But long before the phrase was coined, necessity required people to be resourceful and thrifty. Those who lived off the land, whether farmers or native peoples, became ingenious at seeing nature as a resource and manufactured goods as worthy of many uses and reincarnations.
|Manure - nature's way of restoring fertility to the soil|
|Straw, a byproduct of cereal products, remains after the grain and chaff have been removed. It adds carbon and organic material to the soil|
Because of the low profit margins in market gardening and farming (especially if you factor in paying yourself a wage) and also through the influence of my American depression-era mother, who has always been about good old "Yankee ingenuity", looking for ways to use what is "at hand" has been a life long habit.
|Here raked grass clippings are used to mulch a new bed of salad greens. The mulch conserves moisture, maintains an even temperature and adds organic material to the soil.|
|Twigs from pruning the crabapples find new life as supports for the shorter peas|
|Each year strips torn from threadbare bedsheets are used to tie in the heirloom indeterminate (vining) tomato plants|
|Old cans can be used to guard tender vegetables from the voracious cutworm|
|An old iron bed head and foot board are this year's cucumber support. The string is binder twine originally used for the straw bales and the wooden wedges are waste from when Josh finished the base of the tomato frames into points|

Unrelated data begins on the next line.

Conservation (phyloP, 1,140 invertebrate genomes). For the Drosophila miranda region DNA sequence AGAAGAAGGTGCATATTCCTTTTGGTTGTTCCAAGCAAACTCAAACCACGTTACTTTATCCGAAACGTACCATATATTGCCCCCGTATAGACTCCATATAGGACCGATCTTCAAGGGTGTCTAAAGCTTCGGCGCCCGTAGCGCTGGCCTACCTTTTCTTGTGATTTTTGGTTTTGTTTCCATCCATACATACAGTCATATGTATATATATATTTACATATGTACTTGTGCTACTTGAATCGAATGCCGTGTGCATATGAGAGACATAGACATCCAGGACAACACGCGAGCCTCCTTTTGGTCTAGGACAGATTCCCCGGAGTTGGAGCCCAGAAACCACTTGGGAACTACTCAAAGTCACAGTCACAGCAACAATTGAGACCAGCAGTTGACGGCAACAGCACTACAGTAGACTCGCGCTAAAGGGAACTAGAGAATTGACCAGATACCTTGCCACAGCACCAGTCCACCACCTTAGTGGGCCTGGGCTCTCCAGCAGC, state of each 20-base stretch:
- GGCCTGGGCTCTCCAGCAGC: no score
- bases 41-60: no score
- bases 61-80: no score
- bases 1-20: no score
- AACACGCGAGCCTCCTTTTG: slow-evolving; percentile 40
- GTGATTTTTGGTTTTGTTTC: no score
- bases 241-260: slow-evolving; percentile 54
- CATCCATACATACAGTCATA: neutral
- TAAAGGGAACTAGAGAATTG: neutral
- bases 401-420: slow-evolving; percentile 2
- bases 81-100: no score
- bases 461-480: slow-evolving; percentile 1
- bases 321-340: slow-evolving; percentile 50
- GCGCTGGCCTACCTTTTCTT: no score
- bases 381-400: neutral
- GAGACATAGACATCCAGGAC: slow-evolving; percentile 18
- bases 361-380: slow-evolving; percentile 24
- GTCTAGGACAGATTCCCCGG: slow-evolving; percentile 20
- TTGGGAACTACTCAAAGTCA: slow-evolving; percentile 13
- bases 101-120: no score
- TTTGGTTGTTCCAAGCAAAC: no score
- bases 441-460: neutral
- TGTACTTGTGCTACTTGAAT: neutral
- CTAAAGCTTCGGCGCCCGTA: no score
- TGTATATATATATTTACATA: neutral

Sometimes we have have used "waste" from other sources.
|Hot boxes Alex and I made from used construction palettes|
|A mosaic wall in the bathroom Robert Dafoe created from old china|
Recently I was inspired to "edit" our back yard garden in the city. I wanted to divide some existing perennials and buy some new plants with interesting foliage. And recently the crown of one of our cedar trees broke off. So there was also that to deal with. I managed to divide some hostas and heuchera and create two new beds with the divisions. They were planted with compost and mulched with the leaves I had removed from the downed cedar. To some people's eyes this may look "messy" but I am trying to create a woodland feeling. Who ever goes for a walk in the woods and thinks "How trashy the ground is"? Instead we relish the earthy smell of the humus earth, spongy and bursting with microbial life.
|The fallen cedar after I've removed the lowest side branches|
|The side branches collected in one location. Now they're ready to have the leaves removed to use as mulch for the new plantings|
|The new hosta divisions with their mulch of fresh cedar trimmings|
|The wine red heuchera yielded 7 new fledgling plants|
The branches left after I trimmed the leaves for mulch were broken up for cedar kindling - if nothing else a change from splitting kindling.
|A modest pile of cedar kindling|
|A variegated knautia on the left and lavender on the right. The soil bare without a mulch yet|